Obesity is another factor, horses being fed excessive amounts of feed and lacking exercise can quickly become overweight or obese. Internal fat, particularly in the abdominal region is hormonally active (4), the excretions can cause an inflammatory response and can trigger changes within the hooves, leading to laminitis. Obesity puts additional pressure on the laminae of the hooves, this can also contribute to laminitis.

Laminitis is often a symptom of an underlying health condition. Horse’s can have health problems without showing any signs. The most common conditions are EMS (Equine Metabolic Syndrome) and Cushing’s Disease (PPID).

EMS can predispose horses to laminitis due to the obesity and insulin resistance linked with the condition (7).

PPID is a hormonal disease caused by changes in the pituitary gland. Horses with PPID don’t produce enough dopamine, in turn this causes the pituitary gland to release excessive amounts of hormones. Hormones are distributed around the body via the bloodstream, they are required to maintain and control various bodily functions. PPID causes an exaggerated insulin response, therefore when a horse with PPID eats feedstuffs with a high sugar content, high levels of insulin are released into the bloodstream. This insulin resistance is linked to laminitis (8).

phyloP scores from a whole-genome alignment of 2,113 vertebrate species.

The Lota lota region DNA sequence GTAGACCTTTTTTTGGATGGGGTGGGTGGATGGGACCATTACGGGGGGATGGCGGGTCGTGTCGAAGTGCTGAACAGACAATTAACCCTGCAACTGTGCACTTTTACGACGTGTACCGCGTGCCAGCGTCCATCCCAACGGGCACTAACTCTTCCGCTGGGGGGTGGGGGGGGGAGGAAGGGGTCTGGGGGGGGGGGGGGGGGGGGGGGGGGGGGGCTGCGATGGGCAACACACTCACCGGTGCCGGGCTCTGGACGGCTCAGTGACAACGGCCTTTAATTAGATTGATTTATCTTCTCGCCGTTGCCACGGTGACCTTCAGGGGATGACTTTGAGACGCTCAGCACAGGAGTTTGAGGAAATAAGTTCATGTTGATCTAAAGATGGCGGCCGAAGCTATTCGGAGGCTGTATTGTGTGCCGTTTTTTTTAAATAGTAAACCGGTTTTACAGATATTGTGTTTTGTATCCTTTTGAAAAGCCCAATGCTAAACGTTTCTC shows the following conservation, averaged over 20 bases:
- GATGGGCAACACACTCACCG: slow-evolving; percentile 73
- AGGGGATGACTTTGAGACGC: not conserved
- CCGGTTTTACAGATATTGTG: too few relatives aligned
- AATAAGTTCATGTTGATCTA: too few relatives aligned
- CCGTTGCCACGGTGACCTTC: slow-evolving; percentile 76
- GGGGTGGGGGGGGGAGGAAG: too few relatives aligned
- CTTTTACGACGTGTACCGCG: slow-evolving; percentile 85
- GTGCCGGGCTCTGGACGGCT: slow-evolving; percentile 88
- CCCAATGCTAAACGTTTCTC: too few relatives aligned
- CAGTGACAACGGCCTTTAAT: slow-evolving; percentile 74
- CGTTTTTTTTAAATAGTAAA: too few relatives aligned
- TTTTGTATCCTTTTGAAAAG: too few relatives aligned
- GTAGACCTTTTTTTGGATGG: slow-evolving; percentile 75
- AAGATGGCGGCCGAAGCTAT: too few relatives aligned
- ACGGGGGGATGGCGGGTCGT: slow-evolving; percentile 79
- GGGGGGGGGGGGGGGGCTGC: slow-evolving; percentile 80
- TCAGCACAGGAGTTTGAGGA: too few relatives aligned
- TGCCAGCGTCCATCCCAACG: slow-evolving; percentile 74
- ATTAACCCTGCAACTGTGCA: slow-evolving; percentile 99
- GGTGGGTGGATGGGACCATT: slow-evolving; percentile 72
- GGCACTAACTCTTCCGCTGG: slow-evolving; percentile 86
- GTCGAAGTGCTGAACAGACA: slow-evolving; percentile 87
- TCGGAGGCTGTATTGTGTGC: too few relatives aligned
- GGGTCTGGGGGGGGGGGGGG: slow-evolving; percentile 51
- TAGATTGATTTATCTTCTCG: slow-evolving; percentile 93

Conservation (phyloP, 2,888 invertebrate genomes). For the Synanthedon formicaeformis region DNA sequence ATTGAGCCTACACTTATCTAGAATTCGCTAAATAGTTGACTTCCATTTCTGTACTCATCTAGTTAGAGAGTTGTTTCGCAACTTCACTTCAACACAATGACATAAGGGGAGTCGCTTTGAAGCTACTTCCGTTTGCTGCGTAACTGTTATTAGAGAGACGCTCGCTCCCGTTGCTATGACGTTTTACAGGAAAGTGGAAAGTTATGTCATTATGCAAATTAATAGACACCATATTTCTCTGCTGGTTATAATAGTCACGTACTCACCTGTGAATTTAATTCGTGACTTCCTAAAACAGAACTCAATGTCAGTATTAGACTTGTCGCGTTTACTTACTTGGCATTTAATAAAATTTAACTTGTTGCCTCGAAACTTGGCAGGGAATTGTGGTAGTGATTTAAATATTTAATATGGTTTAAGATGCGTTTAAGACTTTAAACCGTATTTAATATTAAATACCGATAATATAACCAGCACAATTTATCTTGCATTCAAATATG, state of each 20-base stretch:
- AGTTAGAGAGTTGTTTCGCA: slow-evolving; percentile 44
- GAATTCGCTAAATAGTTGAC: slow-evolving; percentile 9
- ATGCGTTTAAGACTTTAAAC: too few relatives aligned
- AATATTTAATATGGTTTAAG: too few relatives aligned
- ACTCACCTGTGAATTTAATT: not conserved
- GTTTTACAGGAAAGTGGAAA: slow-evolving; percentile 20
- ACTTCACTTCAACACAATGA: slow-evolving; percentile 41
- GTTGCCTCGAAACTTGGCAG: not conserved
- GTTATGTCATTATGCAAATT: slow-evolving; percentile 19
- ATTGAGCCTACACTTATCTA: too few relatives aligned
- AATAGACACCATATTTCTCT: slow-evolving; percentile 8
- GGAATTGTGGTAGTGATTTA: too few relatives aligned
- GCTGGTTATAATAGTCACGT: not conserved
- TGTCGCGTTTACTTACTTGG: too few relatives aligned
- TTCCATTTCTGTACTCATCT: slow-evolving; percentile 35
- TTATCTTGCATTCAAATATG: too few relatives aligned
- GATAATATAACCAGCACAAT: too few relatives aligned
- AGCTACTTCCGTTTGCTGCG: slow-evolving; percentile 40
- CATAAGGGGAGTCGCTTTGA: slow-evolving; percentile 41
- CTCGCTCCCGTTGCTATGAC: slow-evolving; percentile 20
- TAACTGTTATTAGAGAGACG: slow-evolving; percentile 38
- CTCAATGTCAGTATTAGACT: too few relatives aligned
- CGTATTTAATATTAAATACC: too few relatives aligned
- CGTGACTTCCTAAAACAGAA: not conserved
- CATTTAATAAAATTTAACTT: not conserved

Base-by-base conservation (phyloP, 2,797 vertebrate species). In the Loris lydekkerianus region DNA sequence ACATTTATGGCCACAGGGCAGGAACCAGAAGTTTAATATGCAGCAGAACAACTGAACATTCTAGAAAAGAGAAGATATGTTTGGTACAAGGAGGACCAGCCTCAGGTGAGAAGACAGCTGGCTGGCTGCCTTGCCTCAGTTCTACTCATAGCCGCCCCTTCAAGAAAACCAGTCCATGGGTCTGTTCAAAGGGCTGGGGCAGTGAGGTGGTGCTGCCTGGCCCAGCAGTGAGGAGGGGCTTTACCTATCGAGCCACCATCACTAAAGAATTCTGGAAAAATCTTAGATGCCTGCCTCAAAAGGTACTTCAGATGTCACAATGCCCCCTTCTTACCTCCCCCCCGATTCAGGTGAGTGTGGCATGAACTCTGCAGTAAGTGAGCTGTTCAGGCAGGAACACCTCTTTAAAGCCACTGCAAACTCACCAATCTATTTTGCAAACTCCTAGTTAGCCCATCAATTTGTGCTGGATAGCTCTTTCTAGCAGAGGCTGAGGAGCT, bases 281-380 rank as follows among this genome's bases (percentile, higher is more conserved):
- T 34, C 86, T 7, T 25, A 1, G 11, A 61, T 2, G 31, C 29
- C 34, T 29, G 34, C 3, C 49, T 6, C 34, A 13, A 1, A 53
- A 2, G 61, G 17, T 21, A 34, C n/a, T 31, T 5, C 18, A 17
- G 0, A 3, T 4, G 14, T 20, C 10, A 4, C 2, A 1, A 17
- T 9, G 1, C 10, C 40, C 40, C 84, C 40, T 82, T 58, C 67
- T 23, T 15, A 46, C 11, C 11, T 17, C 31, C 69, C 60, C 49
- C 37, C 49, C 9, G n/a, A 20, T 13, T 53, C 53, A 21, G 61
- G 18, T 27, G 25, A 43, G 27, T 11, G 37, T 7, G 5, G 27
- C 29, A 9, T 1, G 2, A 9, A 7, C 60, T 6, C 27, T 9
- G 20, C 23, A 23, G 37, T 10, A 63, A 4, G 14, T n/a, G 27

Trauma, stress and illness can also contribute to episodes of laminitis, the condition is not caused by one factor but by a number of elements, which added together push the horse over the threshold. It is important to remember laminitis is not always caused by an underlying medical condition and veterinary advice should always be sought if your horse is displaying laminitic symptoms.

 

Hoof Boots for Laminitic Horses

When a horse is presented with laminitis, the common procedure is to limit feeding and put the animal on box rest. A thick bed is used to help provide some support to the soles of the hooves, comfort and relief. The horse would be kept on box rest until the lameness improves and the horse is comfortable enough to be introduced to restricted turnout or light exercise.